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Victorian detached house glass extension

Alissa Ugolini—homify UK Alissa Ugolini—homify UK
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On homify in recent weeks, we've begun to see a surge of properties in the United Kingdom that feature stunning single room extensions. There appears to be a trend of don't move, improve houses across the country, with homeowners choosing to look internally, instead of externally for solutions to their living problems. These extensions are generally limited, or not limited by (depending on the way you look at it) the confines and shape of the block of land. As a result, these new designs require plenty of critical analysis during the planning and concept stages. In this case, the extension projects are streamlined, with the finished result being well resolved and thorough. These extensions not only look wonderful, but they add a staggering amount of value to a property.

Today, we are going to take a tour through a Victorian period home that has been awarded a stunning geometric glass extension by Kitchen Architecture. Housing a double height kitchen area, you will see how two vastly different design styles have been melded together in total harmony. Let's take a look…

A juxtaposition of architecture styles

In this first image, you are presented, side by side, with a wonderful view of the existing home and the bold glass extension. This is one of those instances where you see two totally different architecture experiences working together, despite their obvious differences in era and style. The transparent nature of the extension helps the new section to seamlessly integrate with its surroundings, supporting the existing home instead of overtaking it, which in these circumstances can very often happen.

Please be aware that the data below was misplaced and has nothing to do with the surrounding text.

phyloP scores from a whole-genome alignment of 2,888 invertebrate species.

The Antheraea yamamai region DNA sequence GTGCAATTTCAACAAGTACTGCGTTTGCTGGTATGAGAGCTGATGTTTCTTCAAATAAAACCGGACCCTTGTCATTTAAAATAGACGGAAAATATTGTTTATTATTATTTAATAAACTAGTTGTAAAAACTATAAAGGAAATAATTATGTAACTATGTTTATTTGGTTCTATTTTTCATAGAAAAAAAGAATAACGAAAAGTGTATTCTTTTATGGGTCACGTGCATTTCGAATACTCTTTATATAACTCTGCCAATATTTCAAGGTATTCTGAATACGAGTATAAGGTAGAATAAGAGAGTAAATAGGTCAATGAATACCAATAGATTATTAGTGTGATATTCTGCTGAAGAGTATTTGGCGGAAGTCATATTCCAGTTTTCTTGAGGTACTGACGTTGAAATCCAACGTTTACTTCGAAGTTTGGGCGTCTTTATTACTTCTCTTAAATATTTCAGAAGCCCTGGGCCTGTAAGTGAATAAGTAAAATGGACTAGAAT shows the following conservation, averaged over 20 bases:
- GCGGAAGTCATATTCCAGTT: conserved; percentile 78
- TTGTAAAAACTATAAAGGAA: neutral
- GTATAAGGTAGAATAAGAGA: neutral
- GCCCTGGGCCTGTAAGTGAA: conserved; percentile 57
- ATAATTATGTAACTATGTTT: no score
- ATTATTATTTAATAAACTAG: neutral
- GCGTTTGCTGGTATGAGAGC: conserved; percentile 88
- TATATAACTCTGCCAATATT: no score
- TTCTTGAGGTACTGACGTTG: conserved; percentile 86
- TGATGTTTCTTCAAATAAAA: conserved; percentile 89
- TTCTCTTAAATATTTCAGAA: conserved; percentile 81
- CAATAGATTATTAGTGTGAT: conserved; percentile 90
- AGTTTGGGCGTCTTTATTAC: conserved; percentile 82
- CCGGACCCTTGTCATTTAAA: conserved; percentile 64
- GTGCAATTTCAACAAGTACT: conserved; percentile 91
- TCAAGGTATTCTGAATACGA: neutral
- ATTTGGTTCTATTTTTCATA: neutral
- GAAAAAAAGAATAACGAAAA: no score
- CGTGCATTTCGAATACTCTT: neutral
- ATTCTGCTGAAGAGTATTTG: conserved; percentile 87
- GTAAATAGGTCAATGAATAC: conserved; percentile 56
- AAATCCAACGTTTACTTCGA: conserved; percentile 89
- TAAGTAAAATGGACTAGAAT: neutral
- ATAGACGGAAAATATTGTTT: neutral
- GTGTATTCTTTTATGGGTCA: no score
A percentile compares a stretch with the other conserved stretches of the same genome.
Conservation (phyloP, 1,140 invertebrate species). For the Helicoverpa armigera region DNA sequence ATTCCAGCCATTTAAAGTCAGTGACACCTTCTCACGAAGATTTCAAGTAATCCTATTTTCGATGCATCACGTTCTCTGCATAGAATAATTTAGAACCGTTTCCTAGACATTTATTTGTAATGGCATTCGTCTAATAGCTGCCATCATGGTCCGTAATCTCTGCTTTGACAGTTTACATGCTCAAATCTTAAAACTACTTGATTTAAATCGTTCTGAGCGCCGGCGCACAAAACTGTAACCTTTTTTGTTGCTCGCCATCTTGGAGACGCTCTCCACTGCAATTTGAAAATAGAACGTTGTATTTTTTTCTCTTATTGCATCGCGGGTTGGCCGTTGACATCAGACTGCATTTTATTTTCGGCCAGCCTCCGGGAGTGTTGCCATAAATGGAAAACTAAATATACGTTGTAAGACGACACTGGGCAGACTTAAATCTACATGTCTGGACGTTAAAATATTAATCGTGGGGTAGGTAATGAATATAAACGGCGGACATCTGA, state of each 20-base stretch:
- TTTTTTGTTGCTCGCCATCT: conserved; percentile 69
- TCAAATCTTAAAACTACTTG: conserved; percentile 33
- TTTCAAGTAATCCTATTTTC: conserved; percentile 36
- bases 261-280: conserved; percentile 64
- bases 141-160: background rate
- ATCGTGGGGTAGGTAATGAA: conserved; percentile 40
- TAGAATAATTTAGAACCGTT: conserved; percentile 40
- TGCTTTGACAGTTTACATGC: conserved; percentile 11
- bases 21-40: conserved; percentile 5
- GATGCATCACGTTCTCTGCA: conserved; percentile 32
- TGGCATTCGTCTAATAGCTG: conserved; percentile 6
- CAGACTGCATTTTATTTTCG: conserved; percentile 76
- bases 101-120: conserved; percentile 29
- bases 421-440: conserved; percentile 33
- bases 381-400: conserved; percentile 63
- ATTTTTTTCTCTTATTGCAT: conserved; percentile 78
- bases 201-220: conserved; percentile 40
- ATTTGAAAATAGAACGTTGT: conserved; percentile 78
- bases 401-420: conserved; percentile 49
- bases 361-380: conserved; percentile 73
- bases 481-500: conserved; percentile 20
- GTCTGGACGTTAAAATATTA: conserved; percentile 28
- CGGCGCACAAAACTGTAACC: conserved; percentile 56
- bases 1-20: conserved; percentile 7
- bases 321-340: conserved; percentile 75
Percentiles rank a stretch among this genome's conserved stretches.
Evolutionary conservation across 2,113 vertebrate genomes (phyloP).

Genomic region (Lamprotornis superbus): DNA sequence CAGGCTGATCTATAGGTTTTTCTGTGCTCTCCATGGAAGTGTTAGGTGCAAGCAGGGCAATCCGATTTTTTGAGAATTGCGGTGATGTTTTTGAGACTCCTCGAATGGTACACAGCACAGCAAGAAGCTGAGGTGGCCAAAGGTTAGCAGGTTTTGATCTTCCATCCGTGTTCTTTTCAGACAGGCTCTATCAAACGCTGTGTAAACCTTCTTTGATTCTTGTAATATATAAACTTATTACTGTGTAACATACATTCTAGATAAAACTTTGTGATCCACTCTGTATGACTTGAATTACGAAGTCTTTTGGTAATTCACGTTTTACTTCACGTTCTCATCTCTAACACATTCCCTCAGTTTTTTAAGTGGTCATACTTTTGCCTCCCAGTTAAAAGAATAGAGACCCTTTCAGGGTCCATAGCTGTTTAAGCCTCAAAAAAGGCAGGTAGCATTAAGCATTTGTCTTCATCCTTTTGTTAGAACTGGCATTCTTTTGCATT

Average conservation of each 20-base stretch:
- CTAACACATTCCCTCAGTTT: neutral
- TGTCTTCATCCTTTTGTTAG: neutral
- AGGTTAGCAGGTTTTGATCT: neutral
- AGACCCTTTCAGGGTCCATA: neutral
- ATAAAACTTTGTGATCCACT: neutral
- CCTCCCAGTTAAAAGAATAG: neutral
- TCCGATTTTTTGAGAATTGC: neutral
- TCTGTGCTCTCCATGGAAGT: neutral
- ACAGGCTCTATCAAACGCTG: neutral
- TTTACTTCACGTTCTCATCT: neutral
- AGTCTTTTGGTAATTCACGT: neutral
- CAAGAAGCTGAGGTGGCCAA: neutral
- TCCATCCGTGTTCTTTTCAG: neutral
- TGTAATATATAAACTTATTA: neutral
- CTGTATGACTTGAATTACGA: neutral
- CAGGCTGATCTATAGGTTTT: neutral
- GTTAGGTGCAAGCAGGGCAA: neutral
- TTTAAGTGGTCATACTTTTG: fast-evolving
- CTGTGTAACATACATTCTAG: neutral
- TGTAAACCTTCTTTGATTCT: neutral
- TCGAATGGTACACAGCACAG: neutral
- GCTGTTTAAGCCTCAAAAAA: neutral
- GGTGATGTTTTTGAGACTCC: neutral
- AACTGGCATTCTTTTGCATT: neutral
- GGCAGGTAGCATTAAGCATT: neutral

The reflective surface provided by the glass is great for two reasons. Not only does it flood the interior with natural light, but it also reflects the greenery of the surrounding nature. This allows the extension to blend, albeit, to disappear, into the landscape. As you can see, the panels on the bottom section have the ability to be pulled back, totally opening up the kitchen area and allowing the outside space to flow inside. 

Inside, out

From this angle, we a treated with a view from the opposing side. Inside of being on the outside looking in, we are now about to translate the same view from another perspective. The horizontal nature of the kitchen is outstanding; as is the attention paid in maintaining the line of sight, which as you can see, remains open and untouched. In fact, the rangehood, which enters the space from the ceiling, lines up perfectly with the first section of window frames. The kitchen cabinetry, cleverly installed against the walls, ensures the view remains unspoiled from every angle.  

Functional aesthetics

We can see that many space saving solutions have been envisaged to ensure this sleek and contemporary kitchen remains clutter free and undisturbed. The kitchen island, too, has been used as a vessel for storage, as has the facing wall. Some of the larger appliances, such as the fridge, are hidden behind the wall of pale grey panels, ensuring a clean and uniform finish to all surfaces. A room of balance, even the tiles are in perfect harmony to the cupboard doors, counter tops and even the framing of the windows.

The oversized lamps which hang from the ceiling give an edge to the space, yet the nature of their material furthers the notion of openness and transparency in the room. 

A room with a view

To finish, we end with a view of the existing Victorian style property from the interior. Though this setting is not visible directly from the newly built extension, it is a wonderful thing to see for those looking to undertake a modern extension on a period home. It is possible to make sense of how two totally different styles can work together both on the external envelope, and in terms of the internal spatial layout. Despite the obvious structural details from the Victorian period, the decorations inside are contemporary and fresh. You may have noticed, but the colours from the existing section of the house have also been translated into the new build—with cream, grey and wooden tones reigning supreme.

To read more about value adding kitchen extensions and renovations, click here.

What do you think of the finished result of this glass kitchen extension? Let us know in the comments below.
Whitton Drive:  Terrace house by GK Architects Ltd

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